Major developments in the medical field caught the attention of our viewers this week. We told you about the possibility that the American Psychiatric Association may re-define treatment levels for some patients with autism, Asperger's, and PDD. That's got many parents how have children with these disorders concerned.
Amanda writes, "My daughter who is 9 is a high functioning autistic.I will be severely angry if these changes affect her. The only reason she is doing as well as she is now is because of the services she receives at her school."
Mary says, "it's really going to be hurting families. As a mother with a child with Asperger's, it's not a good change."
And Ginger agrees. She says, "my son has Asperger's also. He's now 24 years old. Had to fight for everything he was entitled to at school. Finally pulled him out and home schooled him. Had to pay over $50,000 for treatments. If he hadn't had them he would probably still be sitting by walls banging his head and not talking. I haven't heard about the change but all I know is that it's difficult enough having a child with these issues without having to fight the system about everything."
The proposed changes would likely exclude people with so-called 'high functioning' autism.
Experts say there is still plenty of debate and research to be done, and a new definition will not be finalized until next year.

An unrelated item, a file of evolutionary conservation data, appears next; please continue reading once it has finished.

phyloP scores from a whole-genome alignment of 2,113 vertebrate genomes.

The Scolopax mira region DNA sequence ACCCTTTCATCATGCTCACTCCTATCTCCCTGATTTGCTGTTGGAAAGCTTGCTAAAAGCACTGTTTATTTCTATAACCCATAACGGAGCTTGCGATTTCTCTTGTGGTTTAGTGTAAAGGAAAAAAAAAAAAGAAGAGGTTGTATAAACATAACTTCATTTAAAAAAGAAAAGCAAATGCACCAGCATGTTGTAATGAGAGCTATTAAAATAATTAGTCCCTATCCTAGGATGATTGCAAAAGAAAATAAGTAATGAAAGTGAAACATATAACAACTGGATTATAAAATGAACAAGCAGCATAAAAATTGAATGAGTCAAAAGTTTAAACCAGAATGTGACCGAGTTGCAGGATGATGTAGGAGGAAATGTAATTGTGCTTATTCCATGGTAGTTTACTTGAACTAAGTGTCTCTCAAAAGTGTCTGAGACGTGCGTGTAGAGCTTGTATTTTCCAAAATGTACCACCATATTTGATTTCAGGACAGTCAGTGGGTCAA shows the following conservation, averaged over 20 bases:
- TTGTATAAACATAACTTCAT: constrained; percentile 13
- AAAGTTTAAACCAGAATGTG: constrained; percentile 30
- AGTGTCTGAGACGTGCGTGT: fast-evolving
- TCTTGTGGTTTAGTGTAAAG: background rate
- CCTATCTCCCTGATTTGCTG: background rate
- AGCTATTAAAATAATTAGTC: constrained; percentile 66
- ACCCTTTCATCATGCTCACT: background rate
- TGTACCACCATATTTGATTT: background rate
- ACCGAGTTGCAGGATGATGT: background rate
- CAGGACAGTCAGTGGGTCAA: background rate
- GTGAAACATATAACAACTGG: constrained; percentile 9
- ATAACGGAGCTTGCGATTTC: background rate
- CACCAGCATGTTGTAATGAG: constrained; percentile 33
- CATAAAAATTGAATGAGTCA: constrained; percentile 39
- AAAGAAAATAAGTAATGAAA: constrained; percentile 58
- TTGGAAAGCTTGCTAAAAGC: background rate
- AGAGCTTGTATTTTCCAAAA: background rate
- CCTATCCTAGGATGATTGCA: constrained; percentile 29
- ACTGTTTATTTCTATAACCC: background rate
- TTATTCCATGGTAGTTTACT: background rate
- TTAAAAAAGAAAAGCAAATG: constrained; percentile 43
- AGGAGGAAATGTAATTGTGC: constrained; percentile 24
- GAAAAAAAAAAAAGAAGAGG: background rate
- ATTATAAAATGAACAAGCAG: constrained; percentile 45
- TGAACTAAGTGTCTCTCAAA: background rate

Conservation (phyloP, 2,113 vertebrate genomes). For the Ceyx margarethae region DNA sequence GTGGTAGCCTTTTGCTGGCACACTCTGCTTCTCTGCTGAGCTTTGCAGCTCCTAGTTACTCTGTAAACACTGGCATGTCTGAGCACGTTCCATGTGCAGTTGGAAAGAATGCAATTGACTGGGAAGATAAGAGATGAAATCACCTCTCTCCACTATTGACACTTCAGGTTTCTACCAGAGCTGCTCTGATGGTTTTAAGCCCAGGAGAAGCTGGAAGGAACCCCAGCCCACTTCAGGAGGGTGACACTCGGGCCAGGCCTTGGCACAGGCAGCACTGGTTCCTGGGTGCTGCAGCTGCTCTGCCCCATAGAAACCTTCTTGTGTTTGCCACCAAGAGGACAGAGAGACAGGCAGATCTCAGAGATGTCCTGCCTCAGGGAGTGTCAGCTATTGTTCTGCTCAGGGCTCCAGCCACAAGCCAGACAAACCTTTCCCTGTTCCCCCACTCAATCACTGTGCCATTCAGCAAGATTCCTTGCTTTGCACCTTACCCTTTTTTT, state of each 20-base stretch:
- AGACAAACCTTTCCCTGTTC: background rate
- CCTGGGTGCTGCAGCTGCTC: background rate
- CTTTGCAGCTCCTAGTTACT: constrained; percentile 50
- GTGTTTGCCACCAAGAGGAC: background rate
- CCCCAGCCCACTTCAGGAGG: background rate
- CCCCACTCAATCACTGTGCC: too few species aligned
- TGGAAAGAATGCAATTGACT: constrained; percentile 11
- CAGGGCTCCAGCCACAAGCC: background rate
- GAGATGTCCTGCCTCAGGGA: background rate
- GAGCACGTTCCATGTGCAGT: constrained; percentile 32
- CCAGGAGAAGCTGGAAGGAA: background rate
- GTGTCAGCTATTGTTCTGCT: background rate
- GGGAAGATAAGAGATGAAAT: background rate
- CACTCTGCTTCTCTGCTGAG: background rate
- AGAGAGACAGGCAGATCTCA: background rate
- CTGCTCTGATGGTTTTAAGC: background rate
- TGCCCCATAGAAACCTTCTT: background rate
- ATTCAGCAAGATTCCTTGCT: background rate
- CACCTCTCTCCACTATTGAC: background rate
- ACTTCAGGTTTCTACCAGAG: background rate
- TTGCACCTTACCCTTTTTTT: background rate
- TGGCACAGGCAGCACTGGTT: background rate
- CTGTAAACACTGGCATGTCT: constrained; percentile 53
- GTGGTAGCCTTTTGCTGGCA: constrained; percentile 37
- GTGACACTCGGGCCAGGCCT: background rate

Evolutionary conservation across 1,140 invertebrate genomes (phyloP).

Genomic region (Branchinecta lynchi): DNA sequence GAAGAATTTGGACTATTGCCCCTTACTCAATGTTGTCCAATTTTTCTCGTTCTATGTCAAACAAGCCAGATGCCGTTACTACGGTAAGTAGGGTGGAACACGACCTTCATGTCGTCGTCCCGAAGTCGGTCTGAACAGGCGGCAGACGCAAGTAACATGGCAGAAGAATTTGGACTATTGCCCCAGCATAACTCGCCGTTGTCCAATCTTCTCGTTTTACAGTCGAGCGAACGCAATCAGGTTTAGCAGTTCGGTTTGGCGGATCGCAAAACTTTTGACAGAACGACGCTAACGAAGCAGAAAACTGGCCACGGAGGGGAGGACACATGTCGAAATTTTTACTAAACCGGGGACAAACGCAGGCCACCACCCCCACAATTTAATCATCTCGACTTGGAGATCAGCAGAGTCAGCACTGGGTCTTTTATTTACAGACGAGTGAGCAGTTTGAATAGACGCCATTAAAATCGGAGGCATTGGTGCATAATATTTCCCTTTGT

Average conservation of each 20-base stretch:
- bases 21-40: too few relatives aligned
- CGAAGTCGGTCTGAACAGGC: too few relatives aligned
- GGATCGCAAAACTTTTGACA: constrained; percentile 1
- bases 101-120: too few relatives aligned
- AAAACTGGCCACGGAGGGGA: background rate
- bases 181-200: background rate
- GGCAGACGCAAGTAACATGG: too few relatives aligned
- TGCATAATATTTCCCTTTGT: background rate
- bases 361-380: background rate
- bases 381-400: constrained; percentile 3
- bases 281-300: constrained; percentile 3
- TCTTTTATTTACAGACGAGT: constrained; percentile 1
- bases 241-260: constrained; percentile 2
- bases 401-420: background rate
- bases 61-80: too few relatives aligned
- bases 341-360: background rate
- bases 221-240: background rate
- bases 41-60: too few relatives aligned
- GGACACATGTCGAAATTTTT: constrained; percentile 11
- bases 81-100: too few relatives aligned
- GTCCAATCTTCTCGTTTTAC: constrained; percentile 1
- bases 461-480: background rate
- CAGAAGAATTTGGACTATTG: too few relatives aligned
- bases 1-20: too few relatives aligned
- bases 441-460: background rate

Now to our most talked about story of the week, an Abilene man arrested for stabbing his puppy, then throwing it in a dumpster. Not surprisingly, we got dozens of comments from viewers angry that something like this could happen, and more than a few of you expressed interest in adopting Taz, the 14 week old mixed breed now recovering from her injuries. But one comment stood out.
Emily wrote in to say,
"I would like to see all the people who are wanting to adopt the dog that was stabbed go down to the animal shelter and adopt another dog. There are so many dogs that need a home that it is sad to know so many people will adopt this dog but so many others are going to die."
The Abilene Animal Services Adoption Center will take custody of Taz once she's well enough, and after that, she'll be adopted out. If you're one of the many people who've been added to the list of those hoping to adopt Taz, but aren't called, it's important to keep in mind that there are plenty of other dogs in need of a good home.
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